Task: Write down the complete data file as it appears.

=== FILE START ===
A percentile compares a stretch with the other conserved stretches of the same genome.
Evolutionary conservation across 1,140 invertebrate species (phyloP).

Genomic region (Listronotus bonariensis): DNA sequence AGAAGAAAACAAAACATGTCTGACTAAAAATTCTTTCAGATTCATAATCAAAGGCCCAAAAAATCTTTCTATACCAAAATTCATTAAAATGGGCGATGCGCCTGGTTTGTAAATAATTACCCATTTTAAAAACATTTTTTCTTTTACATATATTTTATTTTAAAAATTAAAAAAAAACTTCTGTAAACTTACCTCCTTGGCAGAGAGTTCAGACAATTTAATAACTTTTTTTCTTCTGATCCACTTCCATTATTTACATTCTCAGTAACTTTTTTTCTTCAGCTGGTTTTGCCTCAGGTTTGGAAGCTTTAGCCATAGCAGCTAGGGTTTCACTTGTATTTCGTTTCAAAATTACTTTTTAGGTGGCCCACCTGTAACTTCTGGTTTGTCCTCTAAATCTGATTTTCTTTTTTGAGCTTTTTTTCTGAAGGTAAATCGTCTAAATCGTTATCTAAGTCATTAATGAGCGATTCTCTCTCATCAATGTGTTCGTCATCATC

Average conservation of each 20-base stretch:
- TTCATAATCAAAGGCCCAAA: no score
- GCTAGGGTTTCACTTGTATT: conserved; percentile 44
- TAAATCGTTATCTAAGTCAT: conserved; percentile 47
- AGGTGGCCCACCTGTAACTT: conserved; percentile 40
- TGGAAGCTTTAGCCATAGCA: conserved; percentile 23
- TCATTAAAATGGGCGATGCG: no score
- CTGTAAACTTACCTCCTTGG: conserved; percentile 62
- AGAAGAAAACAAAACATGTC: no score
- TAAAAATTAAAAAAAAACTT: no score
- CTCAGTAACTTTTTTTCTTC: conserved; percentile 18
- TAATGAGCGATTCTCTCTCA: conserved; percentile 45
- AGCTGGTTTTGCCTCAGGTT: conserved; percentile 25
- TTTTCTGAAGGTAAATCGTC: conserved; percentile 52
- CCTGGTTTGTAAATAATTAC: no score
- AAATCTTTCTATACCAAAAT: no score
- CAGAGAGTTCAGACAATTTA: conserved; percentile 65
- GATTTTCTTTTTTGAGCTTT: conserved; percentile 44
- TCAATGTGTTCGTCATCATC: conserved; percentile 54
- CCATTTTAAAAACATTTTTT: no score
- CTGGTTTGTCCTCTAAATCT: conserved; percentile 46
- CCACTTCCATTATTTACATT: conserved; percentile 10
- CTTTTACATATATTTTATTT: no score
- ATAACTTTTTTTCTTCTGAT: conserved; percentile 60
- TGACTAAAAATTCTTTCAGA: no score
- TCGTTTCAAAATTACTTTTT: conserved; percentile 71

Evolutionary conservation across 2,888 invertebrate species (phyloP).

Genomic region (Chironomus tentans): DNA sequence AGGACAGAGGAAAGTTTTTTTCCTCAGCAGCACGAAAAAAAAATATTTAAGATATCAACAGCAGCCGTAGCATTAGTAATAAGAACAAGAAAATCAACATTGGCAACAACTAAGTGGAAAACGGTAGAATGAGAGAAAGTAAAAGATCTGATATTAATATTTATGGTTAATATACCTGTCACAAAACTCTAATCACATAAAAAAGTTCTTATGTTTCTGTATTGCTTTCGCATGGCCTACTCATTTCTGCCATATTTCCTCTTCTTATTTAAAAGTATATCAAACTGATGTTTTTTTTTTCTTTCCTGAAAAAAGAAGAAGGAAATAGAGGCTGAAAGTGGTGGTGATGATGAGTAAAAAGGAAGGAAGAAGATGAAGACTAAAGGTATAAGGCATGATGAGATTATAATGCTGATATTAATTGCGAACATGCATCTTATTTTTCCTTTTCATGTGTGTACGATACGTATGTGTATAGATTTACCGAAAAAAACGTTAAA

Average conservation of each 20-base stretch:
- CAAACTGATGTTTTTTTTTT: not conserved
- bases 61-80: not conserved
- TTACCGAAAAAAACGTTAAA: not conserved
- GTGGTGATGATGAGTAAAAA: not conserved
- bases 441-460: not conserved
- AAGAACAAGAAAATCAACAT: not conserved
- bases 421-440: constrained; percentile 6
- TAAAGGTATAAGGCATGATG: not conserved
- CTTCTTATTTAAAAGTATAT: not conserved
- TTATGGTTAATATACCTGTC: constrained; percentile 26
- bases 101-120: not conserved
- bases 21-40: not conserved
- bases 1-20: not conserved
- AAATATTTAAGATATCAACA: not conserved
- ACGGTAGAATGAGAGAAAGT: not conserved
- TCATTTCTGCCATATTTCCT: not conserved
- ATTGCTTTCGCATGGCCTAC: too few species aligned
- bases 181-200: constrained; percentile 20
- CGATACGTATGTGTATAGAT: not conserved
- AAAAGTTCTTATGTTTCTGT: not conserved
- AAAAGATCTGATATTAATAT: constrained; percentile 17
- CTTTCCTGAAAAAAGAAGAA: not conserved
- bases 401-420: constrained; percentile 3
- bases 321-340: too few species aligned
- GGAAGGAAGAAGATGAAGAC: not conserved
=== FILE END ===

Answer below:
A percentile compares a stretch with the other conserved stretches of the same genome.
Evolutionary conservation across 1,140 invertebrate species (phyloP).

Genomic region (Listronotus bonariensis): DNA sequence AGAAGAAAACAAAACATGTCTGACTAAAAATTCTTTCAGATTCATAATCAAAGGCCCAAAAAATCTTTCTATACCAAAATTCATTAAAATGGGCGATGCGCCTGGTTTGTAAATAATTACCCATTTTAAAAACATTTTTTCTTTTACATATATTTTATTTTAAAAATTAAAAAAAAACTTCTGTAAACTTACCTCCTTGGCAGAGAGTTCAGACAATTTAATAACTTTTTTTCTTCTGATCCACTTCCATTATTTACATTCTCAGTAACTTTTTTTCTTCAGCTGGTTTTGCCTCAGGTTTGGAAGCTTTAGCCATAGCAGCTAGGGTTTCACTTGTATTTCGTTTCAAAATTACTTTTTAGGTGGCCCACCTGTAACTTCTGGTTTGTCCTCTAAATCTGATTTTCTTTTTTGAGCTTTTTTTCTGAAGGTAAATCGTCTAAATCGTTATCTAAGTCATTAATGAGCGATTCTCTCTCATCAATGTGTTCGTCATCATC

Average conservation of each 20-base stretch:
- TTCATAATCAAAGGCCCAAA: no score
- GCTAGGGTTTCACTTGTATT: conserved; percentile 44
- TAAATCGTTATCTAAGTCAT: conserved; percentile 47
- AGGTGGCCCACCTGTAACTT: conserved; percentile 40
- TGGAAGCTTTAGCCATAGCA: conserved; percentile 23
- TCATTAAAATGGGCGATGCG: no score
- CTGTAAACTTACCTCCTTGG: conserved; percentile 62
- AGAAGAAAACAAAACATGTC: no score
- TAAAAATTAAAAAAAAACTT: no score
- CTCAGTAACTTTTTTTCTTC: conserved; percentile 18
- TAATGAGCGATTCTCTCTCA: conserved; percentile 45
- AGCTGGTTTTGCCTCAGGTT: conserved; percentile 25
- TTTTCTGAAGGTAAATCGTC: conserved; percentile 52
- CCTGGTTTGTAAATAATTAC: no score
- AAATCTTTCTATACCAAAAT: no score
- CAGAGAGTTCAGACAATTTA: conserved; percentile 65
- GATTTTCTTTTTTGAGCTTT: conserved; percentile 44
- TCAATGTGTTCGTCATCATC: conserved; percentile 54
- CCATTTTAAAAACATTTTTT: no score
- CTGGTTTGTCCTCTAAATCT: conserved; percentile 46
- CCACTTCCATTATTTACATT: conserved; percentile 10
- CTTTTACATATATTTTATTT: no score
- ATAACTTTTTTTCTTCTGAT: conserved; percentile 60
- TGACTAAAAATTCTTTCAGA: no score
- TCGTTTCAAAATTACTTTTT: conserved; percentile 71

Evolutionary conservation across 2,888 invertebrate species (phyloP).

Genomic region (Chironomus tentans): DNA sequence AGGACAGAGGAAAGTTTTTTTCCTCAGCAGCACGAAAAAAAAATATTTAAGATATCAACAGCAGCCGTAGCATTAGTAATAAGAACAAGAAAATCAACATTGGCAACAACTAAGTGGAAAACGGTAGAATGAGAGAAAGTAAAAGATCTGATATTAATATTTATGGTTAATATACCTGTCACAAAACTCTAATCACATAAAAAAGTTCTTATGTTTCTGTATTGCTTTCGCATGGCCTACTCATTTCTGCCATATTTCCTCTTCTTATTTAAAAGTATATCAAACTGATGTTTTTTTTTTCTTTCCTGAAAAAAGAAGAAGGAAATAGAGGCTGAAAGTGGTGGTGATGATGAGTAAAAAGGAAGGAAGAAGATGAAGACTAAAGGTATAAGGCATGATGAGATTATAATGCTGATATTAATTGCGAACATGCATCTTATTTTTCCTTTTCATGTGTGTACGATACGTATGTGTATAGATTTACCGAAAAAAACGTTAAA

Average conservation of each 20-base stretch:
- CAAACTGATGTTTTTTTTTT: not conserved
- bases 61-80: not conserved
- TTACCGAAAAAAACGTTAAA: not conserved
- GTGGTGATGATGAGTAAAAA: not conserved
- bases 441-460: not conserved
- AAGAACAAGAAAATCAACAT: not conserved
- bases 421-440: constrained; percentile 6
- TAAAGGTATAAGGCATGATG: not conserved
- CTTCTTATTTAAAAGTATAT: not conserved
- TTATGGTTAATATACCTGTC: constrained; percentile 26
- bases 101-120: not conserved
- bases 21-40: not conserved
- bases 1-20: not conserved
- AAATATTTAAGATATCAACA: not conserved
- ACGGTAGAATGAGAGAAAGT: not conserved
- TCATTTCTGCCATATTTCCT: not conserved
- ATTGCTTTCGCATGGCCTAC: too few species aligned
- bases 181-200: constrained; percentile 20
- CGATACGTATGTGTATAGAT: not conserved
- AAAAGTTCTTATGTTTCTGT: not conserved
- AAAAGATCTGATATTAATAT: constrained; percentile 17
- CTTTCCTGAAAAAAGAAGAA: not conserved
- bases 401-420: constrained; percentile 3
- bases 321-340: too few species aligned
- GGAAGGAAGAAGATGAAGAC: not conserved